Discriminatory Product Differentiation: The Case of Israel's Omission from Airline Route Maps
55 Pages Posted: 11 Feb 2017 Last revised: 10 May 2018
Date Written: May 5, 2018
While product differentiation is generally benign, it can be employed to discriminate against customer groups, either to enhance profitability by appealing to discriminatory customer preferences or in unprofitable ways that indulge owner tastes for discrimination. We investigate such discriminatory product differentiation by international airlines through their depictions of Israel on online route maps and whether their online inflight menus include kosher meal options. We first show that several airlines omit Israel from their online route maps. Three of these airlines are members of major international airline alliances. With data on over 100 airlines, we then document that online route map “denial” of Israel’s existence is more likely for airlines with customers from countries exhibiting greater anti-Semitism. Owner tastes also matter. Denial is more likely for state-owned airlines in countries that do not recognize Israel. Availability of kosher meal options follows similar patterns, suggesting greater interest in not serving Jewish rather than just Israeli customers. Neither online route map treatment nor ownership by states not recognizing Israel affects the likelihood of alliance membership with alliance leaders having few airline alternatives to choose from in the Middle East. The price of achieving greater international business scope in airlines is accommodation of regional allies with discriminatory customer practices many outside the region find repugnant even if subtly presented via product design.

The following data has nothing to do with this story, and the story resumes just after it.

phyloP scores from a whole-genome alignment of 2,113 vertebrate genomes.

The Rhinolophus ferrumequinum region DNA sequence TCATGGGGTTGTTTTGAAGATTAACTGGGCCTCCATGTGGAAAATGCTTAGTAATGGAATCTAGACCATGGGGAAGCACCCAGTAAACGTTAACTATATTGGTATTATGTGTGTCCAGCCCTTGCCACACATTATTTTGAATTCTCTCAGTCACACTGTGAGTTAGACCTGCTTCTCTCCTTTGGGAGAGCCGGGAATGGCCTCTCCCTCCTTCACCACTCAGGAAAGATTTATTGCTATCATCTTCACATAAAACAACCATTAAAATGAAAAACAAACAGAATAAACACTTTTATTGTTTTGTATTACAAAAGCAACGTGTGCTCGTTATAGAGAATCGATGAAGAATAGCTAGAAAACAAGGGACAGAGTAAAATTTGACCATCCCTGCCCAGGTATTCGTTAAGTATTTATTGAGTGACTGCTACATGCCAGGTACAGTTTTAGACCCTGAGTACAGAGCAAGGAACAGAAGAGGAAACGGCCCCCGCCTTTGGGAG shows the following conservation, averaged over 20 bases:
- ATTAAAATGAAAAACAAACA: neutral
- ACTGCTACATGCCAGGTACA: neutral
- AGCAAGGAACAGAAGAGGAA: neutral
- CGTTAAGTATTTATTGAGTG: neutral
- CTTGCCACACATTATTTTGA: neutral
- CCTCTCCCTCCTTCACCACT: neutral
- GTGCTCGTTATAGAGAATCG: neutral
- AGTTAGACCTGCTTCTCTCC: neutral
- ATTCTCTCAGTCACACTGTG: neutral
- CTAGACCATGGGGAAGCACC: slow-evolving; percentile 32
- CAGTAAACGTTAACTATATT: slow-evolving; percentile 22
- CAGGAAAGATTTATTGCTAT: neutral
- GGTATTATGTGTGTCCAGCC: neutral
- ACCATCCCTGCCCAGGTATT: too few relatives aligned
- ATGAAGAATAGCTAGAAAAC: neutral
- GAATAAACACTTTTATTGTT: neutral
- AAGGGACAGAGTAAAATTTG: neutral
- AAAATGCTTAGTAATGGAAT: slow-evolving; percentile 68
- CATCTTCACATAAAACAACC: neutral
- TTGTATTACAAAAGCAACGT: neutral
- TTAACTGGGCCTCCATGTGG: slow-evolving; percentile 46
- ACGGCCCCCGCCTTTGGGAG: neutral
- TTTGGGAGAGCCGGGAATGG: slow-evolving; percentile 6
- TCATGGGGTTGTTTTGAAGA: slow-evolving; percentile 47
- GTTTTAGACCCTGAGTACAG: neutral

Keywords: customer discrimination, product differentiation, airlines, alliances
JEL Classification: J15, L88, L93, M16, D74
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